Improving gastroschisis outcomes: does birth place matter?
Purpose: Babies born in the hospital where they obtain definitive surgical care do not require transportation between institutions and may have shorter time to surgical intervention. Whether these differences result in meaningful improvement in outcomes has been debated. A multi-institutional retrospective study was performed comparing outcomes based on birthplace.
Methods: Six institutions within the PedSRC reviewed infants born with gastroschisis from 2008 to 2013. Birthplace, perinatal, and postoperative data were collected. Based on the P-NSQIP definition, inborn was defined as birth at the pediatric hospital where repair occurred. The primary outcome was days to full enteral nutrition (FEN; 120kcal/kg/day).
Results: 528 patients with gastroschisis were identified: 286 inborn, 242 outborn. Days to FEN, time to bowel coverage and abdominal wall closure, primary closure rate, and length of stay significantly favored inborn patients. In multivariable analysis, birthplace was not a significant predictor of time to FEN. Gestational age, presence of atresia or necrosis, primary closure rate, and time to abdominal wall closure were significant predictors.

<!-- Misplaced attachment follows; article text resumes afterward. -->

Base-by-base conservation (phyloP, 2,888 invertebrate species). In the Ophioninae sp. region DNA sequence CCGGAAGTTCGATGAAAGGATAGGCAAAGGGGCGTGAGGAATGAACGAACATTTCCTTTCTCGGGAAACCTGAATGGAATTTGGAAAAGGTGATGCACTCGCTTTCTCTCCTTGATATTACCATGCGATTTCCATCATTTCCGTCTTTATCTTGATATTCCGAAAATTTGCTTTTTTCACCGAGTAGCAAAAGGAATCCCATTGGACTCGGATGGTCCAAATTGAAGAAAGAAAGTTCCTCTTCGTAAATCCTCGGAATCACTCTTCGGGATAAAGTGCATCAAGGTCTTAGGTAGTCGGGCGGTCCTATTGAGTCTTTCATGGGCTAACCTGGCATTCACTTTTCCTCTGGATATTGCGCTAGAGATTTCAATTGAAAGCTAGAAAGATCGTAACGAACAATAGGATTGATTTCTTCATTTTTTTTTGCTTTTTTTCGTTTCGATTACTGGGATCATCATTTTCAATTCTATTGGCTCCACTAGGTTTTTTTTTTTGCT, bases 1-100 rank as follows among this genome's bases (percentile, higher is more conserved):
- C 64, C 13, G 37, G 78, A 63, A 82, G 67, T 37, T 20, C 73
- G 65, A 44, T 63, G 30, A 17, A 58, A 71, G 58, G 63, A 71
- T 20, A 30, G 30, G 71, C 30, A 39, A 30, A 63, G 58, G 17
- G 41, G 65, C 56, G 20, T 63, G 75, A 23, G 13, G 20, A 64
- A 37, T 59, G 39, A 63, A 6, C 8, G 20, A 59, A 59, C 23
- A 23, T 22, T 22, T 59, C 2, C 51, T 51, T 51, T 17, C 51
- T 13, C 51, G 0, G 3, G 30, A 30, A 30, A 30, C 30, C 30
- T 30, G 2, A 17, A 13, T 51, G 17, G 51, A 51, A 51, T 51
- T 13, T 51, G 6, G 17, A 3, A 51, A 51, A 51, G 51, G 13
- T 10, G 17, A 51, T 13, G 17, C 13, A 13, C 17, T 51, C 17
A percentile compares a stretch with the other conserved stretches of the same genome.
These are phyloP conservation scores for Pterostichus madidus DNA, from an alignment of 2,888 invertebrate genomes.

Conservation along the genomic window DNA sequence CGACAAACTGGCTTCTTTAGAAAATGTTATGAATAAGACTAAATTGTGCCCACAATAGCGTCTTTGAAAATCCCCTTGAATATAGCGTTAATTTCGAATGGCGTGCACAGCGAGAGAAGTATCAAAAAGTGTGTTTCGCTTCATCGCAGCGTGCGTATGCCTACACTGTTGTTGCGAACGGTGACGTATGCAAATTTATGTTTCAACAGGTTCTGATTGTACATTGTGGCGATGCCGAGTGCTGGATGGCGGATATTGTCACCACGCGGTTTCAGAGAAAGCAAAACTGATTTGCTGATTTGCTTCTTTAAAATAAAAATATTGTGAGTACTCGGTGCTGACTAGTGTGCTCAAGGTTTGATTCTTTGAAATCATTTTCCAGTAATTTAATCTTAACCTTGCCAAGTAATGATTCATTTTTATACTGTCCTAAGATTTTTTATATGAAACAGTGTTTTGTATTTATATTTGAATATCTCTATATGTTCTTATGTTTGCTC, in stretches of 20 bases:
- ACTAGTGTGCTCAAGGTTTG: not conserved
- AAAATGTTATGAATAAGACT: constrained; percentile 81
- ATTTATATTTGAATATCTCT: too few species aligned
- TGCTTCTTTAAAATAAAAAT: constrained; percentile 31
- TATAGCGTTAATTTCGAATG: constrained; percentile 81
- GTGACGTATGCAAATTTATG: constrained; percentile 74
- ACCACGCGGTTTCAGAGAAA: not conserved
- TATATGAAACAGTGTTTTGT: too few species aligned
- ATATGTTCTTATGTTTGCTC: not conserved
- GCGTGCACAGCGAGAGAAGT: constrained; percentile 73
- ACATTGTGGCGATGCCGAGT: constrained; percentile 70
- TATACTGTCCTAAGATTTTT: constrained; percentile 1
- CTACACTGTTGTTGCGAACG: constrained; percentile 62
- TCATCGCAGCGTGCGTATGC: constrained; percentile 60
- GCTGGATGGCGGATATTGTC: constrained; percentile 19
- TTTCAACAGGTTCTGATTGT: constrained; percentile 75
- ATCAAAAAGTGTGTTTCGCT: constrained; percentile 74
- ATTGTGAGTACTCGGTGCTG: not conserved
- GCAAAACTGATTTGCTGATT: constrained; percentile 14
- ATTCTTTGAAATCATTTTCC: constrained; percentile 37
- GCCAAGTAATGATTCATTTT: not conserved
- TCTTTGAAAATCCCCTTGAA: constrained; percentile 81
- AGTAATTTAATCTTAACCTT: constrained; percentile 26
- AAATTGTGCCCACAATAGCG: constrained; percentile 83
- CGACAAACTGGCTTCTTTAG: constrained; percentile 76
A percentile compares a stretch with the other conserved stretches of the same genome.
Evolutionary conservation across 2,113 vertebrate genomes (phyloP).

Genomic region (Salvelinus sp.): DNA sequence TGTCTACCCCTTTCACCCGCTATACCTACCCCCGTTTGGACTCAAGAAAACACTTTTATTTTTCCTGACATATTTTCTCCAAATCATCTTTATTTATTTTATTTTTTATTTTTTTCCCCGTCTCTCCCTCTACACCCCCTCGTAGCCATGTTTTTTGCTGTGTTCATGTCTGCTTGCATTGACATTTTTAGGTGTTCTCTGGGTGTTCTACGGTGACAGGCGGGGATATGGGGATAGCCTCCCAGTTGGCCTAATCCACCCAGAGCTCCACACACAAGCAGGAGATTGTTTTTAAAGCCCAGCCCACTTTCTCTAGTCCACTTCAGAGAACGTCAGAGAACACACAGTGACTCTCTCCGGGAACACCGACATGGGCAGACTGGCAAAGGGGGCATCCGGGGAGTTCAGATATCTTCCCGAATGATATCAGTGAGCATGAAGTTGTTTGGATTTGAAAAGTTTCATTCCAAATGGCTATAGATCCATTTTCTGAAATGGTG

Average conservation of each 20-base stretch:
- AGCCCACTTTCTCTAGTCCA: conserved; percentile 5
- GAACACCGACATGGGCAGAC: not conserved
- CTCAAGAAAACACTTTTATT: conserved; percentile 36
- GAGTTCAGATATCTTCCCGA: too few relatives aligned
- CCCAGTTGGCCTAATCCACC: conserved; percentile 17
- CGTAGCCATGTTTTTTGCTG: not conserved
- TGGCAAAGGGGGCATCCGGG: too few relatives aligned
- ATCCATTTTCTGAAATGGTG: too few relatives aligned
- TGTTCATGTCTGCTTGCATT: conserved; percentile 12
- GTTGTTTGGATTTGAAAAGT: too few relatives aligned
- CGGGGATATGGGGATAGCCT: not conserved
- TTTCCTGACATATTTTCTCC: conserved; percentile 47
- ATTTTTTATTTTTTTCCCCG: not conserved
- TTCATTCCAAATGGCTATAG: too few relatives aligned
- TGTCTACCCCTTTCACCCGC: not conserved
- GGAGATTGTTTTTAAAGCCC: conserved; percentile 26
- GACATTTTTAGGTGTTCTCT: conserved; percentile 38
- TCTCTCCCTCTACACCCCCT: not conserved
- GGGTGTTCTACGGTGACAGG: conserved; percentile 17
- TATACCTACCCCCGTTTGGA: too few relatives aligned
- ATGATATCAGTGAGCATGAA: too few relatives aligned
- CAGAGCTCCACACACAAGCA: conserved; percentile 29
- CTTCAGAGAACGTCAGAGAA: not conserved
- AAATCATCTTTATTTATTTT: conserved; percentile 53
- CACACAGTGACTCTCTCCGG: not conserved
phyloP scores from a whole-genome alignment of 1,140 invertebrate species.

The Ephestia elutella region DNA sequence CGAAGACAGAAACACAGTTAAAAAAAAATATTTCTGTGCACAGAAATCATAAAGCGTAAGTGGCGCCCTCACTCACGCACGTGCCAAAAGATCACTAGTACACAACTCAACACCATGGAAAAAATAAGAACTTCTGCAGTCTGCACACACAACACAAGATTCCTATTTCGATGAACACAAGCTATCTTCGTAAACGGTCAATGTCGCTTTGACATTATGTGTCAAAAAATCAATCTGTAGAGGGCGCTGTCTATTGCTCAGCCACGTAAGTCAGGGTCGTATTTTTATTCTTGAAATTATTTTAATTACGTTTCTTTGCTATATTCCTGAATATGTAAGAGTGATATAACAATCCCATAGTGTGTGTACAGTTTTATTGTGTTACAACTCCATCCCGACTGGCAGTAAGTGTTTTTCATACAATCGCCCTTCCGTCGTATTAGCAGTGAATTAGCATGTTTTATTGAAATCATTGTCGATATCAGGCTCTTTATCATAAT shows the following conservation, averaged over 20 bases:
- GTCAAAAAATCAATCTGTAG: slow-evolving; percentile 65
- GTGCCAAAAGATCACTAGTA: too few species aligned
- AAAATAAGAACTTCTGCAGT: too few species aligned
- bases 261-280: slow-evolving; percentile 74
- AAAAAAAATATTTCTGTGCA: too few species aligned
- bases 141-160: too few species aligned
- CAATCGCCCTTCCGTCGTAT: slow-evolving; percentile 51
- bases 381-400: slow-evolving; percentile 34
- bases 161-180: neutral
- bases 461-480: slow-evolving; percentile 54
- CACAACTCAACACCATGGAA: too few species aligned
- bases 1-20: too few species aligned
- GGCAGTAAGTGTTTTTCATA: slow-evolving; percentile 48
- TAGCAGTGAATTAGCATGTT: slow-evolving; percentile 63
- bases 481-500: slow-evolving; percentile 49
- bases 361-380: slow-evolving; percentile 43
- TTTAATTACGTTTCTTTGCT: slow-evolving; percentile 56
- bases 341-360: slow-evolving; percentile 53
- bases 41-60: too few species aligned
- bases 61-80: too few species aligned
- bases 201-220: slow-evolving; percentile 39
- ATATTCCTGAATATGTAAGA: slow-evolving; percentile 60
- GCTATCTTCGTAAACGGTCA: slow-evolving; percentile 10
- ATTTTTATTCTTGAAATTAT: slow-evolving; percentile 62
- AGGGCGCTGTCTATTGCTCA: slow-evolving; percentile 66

Conclusions: Inborn patients had bowel coverage and definitive closure sooner with fewer days to full feeds and shorter length of stay. Birthplace appears to be important and should be considered in efforts to improve outcomes in patients with gastroschisis.
Journal of pediatric surgery
Female; Gastroplasty; Gastroschisis; Gestational Age; Humans; Incidence; Infant; Infant, Newborn; Male; Prognosis; Residence Characteristics; Retrospective Studies; Treatment Outcome
Birth location; Birthplace; Gastroschisis; Outcomes; Regionalization
Savoie, K. B., Huang, E. Y., Aziz, S. K., Blakely, M. L., Dassinger, S., Dorale, A. R., Duggan, E. M., Harting, M. T., Markel, T. A., Moore-Olufemi, S. D., Shah, S. R., St Peter, S. D., Tsao, K., Wyrick, D. L., Williams, R. F. Improving gastroschisis outcomes: does birth place matter? Journal of pediatric surgery 49, 1771-1775 (2014).